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This article was published on August 18, 2010


    3 Kinds Of “Ah-hah” Location Moments

    3 Kinds Of “Ah-hah” Location Moments
    Chad Catacchio
    Story by

    Chad Catacchio

    Chad Catacchio is a contributor writing on a variety of topics in tech. He has held management positions at a number of tech companies in th Chad Catacchio is a contributor writing on a variety of topics in tech. He has held management positions at a number of tech companies in the US and China. Check out his personal blog to connect with him or follow him on Twitter (if you dare).

    Regardless of whatever Facebook is about to announce, one of the things that we’ve been thinking about quite a bit lately is what is the “ah-hah” moment for most people that gets them use location services?

    Here’s what we’ve come up with so far:

    1. My friends use it

    We’d call this the most powerful kind of driver for adoption of any social service, and the one that a lot of people still claim hasn’t happened to them yet, i.e. lots of people complain that their “friends” (which in a social media context is a pretty flexible term) aren’t using location so why should they, right? This, more than anything could be where Facebook could make the largest impact.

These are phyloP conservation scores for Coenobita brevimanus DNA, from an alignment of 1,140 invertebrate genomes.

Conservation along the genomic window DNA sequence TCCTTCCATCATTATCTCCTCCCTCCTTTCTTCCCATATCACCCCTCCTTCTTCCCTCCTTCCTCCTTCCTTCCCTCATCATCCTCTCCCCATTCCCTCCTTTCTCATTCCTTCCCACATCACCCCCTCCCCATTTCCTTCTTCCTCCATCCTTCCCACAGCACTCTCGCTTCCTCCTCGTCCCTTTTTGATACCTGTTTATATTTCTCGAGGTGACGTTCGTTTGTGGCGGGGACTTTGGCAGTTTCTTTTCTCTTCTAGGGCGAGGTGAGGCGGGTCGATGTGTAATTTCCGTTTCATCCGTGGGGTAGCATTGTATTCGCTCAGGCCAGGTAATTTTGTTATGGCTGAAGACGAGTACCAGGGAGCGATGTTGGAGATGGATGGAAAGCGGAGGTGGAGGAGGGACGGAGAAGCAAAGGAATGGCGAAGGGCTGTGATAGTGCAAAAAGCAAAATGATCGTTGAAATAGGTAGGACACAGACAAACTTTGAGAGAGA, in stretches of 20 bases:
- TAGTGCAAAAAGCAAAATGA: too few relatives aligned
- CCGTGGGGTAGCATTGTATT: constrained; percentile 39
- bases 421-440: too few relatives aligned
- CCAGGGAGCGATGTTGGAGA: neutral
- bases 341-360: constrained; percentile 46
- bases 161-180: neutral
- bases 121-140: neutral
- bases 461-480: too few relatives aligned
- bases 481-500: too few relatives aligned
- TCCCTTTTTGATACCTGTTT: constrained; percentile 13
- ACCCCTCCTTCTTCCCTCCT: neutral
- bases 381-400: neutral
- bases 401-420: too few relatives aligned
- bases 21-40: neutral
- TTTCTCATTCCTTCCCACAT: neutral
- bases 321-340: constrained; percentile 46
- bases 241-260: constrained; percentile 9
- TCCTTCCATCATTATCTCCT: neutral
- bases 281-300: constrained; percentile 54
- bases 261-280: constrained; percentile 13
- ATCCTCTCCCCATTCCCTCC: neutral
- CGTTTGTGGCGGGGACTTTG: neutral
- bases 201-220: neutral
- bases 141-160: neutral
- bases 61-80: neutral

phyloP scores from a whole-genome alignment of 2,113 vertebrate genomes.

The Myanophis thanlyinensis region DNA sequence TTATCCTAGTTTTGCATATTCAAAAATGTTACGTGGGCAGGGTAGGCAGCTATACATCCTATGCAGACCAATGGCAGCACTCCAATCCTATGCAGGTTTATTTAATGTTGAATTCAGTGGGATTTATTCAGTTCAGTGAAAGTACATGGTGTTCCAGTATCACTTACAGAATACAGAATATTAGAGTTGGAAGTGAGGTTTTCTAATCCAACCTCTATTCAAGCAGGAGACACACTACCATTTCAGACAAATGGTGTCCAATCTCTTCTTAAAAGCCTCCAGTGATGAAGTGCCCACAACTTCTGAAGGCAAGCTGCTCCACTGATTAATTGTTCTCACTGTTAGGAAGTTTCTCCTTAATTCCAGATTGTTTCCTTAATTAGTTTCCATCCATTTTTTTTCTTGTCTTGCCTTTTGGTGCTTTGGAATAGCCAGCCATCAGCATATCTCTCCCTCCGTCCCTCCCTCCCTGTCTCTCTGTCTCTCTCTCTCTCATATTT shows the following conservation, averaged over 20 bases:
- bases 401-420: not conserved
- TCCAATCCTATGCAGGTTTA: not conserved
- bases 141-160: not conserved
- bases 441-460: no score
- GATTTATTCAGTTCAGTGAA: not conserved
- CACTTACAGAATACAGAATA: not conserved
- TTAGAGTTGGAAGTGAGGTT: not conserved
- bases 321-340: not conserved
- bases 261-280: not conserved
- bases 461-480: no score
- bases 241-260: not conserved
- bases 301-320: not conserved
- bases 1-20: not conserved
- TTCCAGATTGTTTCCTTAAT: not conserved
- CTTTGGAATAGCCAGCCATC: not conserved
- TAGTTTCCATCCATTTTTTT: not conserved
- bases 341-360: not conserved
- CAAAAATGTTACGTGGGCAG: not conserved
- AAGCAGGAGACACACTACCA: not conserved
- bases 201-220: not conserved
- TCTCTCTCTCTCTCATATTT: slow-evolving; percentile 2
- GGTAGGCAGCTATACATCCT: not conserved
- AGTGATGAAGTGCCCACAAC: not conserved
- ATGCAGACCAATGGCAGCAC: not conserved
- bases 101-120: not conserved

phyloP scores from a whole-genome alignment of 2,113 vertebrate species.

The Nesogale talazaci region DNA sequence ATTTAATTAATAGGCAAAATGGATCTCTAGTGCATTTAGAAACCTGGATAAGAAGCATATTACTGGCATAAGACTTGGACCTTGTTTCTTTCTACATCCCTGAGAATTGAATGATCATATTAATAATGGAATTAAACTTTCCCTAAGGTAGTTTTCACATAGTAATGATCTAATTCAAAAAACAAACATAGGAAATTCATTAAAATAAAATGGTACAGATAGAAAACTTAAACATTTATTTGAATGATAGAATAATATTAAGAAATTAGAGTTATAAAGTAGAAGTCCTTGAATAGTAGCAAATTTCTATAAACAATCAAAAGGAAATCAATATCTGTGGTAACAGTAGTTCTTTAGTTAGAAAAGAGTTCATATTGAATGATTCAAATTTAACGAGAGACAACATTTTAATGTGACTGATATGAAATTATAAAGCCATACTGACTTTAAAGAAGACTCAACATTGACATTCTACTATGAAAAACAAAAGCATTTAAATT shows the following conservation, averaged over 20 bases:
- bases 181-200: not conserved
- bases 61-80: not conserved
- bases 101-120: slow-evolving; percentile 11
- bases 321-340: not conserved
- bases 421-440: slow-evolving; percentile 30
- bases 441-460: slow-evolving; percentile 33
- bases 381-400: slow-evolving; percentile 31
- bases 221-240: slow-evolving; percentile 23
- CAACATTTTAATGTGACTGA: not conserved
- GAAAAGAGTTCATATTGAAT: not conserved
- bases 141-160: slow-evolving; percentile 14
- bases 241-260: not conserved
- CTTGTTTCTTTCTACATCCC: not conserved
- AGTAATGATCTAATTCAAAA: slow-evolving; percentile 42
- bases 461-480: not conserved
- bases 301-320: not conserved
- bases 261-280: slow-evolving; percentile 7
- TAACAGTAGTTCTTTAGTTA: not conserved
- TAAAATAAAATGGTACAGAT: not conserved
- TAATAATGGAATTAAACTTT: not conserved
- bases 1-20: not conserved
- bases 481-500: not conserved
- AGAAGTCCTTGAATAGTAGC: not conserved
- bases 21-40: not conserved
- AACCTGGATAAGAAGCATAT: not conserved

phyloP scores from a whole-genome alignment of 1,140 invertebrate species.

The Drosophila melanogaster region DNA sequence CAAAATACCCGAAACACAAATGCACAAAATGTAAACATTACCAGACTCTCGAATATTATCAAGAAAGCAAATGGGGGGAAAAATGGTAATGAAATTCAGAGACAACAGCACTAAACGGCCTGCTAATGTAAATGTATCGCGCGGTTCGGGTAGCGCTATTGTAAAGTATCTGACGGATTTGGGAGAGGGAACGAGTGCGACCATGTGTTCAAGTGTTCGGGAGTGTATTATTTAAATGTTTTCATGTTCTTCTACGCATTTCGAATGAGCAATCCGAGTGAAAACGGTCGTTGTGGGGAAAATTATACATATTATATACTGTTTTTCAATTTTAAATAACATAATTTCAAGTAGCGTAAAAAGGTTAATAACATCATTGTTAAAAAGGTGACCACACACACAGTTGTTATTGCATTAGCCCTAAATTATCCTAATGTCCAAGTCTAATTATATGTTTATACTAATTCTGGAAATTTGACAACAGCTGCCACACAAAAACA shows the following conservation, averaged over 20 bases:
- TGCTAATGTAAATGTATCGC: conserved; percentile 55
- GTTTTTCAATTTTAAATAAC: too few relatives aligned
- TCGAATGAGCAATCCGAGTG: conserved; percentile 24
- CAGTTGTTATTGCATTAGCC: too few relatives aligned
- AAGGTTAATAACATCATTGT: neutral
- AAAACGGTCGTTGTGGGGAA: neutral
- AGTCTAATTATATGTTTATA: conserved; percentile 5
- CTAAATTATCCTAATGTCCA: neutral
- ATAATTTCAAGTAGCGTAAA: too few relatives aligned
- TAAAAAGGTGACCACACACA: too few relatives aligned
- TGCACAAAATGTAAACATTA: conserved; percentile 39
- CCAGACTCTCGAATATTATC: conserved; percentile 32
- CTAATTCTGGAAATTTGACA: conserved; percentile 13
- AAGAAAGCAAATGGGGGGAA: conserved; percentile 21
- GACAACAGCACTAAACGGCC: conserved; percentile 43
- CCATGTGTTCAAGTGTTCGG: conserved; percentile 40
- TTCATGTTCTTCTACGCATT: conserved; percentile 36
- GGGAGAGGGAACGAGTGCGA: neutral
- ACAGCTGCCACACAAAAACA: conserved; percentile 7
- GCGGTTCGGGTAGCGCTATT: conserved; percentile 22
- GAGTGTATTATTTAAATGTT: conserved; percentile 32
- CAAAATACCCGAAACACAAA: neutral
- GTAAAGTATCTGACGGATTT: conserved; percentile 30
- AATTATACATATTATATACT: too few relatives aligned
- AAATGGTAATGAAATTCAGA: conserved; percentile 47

2. I get something tangible out of it while on the move

    This is where location services have a theoretical leg up on other kinds of social media – in order to use them (kinda), you need to be going places (sorta). While there are certainly services that let you share your “location” without ever leaving your house, moving around and sharing/storing your location as you go allows you in certain cases to get direct rewards for your activity, i.e. discounted coffee, etc. Of course, you have to already be using location services in order for this “ah-hah” to happen, so it’s more of a hook, than a adoption thing.

    3. It makes services I already use while on the move better

    Frankly, this is the one that we think will stick for most people. When location is used to augment and improve existing services in a way that make the location element a valuable and easy-to-understand piece of a service’s puzzle, then people will actively take part in location just as they would in other parts of a service they already use (Facebook is certainly banking on that, though we’d like to reiterate that still feel that everything will be a feature of location, not the other way around).